Psychosocial interventions for smoking cessation in patients with coronary heart disease

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Background: Quitting smoking improves prognosis after a cardiac event, but many patients continue to smoke, and improved cessation aids are urgently required. Objectives: To assess the effectiveness of psychosocial interventions such as behavioural therapeutic intervention, telephone support and self-help interventions in helping people with coronary heart disease (CHD) to quit smoking. Search strategy: The Cochrane Central Register of Controlled Trials (issue 2 2003), MEDLINE, EMBASE, PsycINFO and PSYNDEX were searched from the start of the database to August 2003. Results were supplemented by cross-checking references, and handsearches in selected journals and systematic reviews. Selection criteria: Randomised controlled studies (RCTs) in patients with CHD with a minimum follow-up of 6 months. After initial selection of the studies three trials with methodological flaws (e.g. high drop out) were excluded. Data collection and analysis: Abstinence rates were computed according to an intention to treat analysis if possible, or if not on follow-up results only. Main results: We found 16 RCTs meeting inclusion criteria. Interventions consist of behavioural therapeutic approaches, telephone support and self-help material and were either focused on smoking cessation alone or addressed several risk factors. The trials mostly included oldermale patients with CHD, predominantly myocardial infarction. Overall there was a positive effect of interventions on abstinence after 6 to 12 months (odds ratio (OR) 1.66, 95% confidence interval (CI) 1.25 to 2.22), but substantial heterogeneity between trials. Studies with validated assessment of smoking status at follow-up had lower efficacy (OR 1.44, 95% CI 0.99 to 2.11) than non-validated trials (OR 1.92, 95% CI 1.26 to 2.93). Studies were clustered by intervention strategy and intensity of the intervention. Clustering reduced heterogeneity, although many trials used more than one type of intervention. The ORs for different strategies were similar (behavioural therapies OR 1.69, 95% CI 1.33 to 2.14; telephone support OR 1.58, 95% CI 1.28 to 1.97; self-help OR 1.48, 95% CI 1.11 to 1.96). More intense interventions showed increased quit rates (OR 1.98, 95% CI 1.49 to 2.65) whereas brief interventions did not appear effective (OR 0.92, 95% CI 0.70 to 1.22). Two trials had longer term follow-up, and did not show any benefits after 5 years. Authors' conclusions: Psychosocial smoking cessation interventions are effective in promoting abstinence at 1 year, provided they are of sufficient duration. Further studies, with longer follow-up, should compare different psychosocial intervention strategies, or the addition of a psychosocial intervention strategy to pharmacological therapy (e.g. nicotine replacement therapy) compared with pharmacological treatment alone. Copyright © 2008 The Cochrane Collaboration. Published by John Wiley & Sons, Ltd.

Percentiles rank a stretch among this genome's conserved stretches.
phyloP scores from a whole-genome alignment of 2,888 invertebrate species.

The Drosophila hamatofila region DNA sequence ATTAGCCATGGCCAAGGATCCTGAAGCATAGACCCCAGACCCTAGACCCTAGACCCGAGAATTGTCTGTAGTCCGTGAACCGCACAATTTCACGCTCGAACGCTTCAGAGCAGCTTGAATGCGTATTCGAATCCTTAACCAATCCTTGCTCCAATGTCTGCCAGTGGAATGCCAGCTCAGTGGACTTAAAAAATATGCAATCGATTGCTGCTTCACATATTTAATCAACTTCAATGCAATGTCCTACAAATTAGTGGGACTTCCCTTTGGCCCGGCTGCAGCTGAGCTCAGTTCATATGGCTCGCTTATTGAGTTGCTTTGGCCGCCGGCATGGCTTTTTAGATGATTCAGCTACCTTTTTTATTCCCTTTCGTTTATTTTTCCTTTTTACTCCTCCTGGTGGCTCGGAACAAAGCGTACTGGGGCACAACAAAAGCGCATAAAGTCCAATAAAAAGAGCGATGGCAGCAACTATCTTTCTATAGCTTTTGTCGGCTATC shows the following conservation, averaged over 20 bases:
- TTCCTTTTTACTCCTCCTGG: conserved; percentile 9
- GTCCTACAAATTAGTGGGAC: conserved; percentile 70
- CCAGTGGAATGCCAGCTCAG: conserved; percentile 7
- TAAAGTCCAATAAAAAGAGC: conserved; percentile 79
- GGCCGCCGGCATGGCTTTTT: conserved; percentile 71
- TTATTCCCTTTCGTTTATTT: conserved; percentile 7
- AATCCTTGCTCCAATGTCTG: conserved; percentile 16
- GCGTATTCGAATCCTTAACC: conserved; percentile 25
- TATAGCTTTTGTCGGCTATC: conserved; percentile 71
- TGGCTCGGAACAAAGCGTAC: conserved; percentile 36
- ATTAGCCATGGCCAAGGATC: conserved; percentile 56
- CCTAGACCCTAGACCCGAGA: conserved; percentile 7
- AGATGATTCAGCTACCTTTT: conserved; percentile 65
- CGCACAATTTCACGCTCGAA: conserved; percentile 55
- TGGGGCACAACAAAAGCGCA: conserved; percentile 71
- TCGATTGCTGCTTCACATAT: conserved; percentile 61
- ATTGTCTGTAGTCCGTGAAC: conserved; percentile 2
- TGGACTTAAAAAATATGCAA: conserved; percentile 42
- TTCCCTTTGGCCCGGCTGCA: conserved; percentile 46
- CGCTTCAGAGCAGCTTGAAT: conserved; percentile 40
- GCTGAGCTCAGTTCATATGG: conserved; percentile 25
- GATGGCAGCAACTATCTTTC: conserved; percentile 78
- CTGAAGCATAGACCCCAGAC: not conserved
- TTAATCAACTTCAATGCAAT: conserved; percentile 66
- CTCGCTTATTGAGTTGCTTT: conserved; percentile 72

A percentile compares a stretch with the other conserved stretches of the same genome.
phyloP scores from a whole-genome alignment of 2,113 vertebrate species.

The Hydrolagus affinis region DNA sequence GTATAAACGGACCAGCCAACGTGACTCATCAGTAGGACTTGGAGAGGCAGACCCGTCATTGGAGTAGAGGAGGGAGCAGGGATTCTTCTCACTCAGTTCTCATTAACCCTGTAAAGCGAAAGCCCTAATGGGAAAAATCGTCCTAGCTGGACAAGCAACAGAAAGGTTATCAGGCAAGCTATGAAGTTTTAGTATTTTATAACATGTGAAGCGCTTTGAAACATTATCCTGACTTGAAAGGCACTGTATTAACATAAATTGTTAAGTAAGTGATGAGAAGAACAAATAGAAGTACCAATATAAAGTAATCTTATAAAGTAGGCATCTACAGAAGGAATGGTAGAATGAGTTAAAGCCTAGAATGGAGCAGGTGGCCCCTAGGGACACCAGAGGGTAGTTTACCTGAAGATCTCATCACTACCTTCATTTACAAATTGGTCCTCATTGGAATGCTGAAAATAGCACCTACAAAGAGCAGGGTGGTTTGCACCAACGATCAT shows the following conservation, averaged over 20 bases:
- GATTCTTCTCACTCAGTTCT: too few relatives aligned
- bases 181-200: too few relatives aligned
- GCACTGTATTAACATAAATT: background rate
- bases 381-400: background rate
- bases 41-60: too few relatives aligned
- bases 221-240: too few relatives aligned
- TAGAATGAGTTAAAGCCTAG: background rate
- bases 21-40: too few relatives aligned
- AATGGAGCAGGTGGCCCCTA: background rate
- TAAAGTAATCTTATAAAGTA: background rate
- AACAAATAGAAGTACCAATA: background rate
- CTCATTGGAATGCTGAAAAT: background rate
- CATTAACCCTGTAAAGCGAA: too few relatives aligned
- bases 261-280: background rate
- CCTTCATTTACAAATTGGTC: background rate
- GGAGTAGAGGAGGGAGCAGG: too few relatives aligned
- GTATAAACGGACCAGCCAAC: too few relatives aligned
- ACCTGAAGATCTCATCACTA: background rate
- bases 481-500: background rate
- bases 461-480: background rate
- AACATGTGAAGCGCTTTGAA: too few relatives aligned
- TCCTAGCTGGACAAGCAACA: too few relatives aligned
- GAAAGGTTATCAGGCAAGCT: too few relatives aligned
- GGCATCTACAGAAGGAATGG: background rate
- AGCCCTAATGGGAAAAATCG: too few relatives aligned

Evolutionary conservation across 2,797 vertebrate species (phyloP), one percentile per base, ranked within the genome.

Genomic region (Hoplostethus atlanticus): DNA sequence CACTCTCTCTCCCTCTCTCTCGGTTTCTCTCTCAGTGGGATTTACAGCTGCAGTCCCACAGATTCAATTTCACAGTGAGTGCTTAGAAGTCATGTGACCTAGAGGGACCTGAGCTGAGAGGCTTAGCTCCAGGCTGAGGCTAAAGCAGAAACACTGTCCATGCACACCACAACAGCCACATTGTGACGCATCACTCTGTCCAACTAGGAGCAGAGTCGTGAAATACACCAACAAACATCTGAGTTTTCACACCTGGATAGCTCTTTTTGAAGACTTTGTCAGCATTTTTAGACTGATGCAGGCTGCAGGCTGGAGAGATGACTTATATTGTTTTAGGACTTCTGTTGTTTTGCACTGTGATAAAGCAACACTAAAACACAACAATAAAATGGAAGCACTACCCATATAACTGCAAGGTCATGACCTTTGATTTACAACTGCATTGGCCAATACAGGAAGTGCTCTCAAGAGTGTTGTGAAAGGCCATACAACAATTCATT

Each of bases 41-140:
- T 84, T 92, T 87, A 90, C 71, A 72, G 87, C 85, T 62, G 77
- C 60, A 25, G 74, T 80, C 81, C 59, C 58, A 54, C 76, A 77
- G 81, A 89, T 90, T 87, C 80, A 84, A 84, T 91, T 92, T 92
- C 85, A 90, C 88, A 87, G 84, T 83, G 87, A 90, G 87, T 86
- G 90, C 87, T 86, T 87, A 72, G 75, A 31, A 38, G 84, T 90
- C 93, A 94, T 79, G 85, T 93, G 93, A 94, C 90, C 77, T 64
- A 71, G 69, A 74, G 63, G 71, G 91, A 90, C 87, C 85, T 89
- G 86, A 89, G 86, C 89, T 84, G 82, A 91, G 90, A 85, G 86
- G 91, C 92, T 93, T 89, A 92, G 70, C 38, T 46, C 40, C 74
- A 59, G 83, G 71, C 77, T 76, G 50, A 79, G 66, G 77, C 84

Barth, J., Critchley, J., & Bengel, J. (2008). Psychosocial interventions for smoking cessation in patients with coronary heart disease. Cochrane Database of Systematic Reviews. John Wiley and Sons Ltd.

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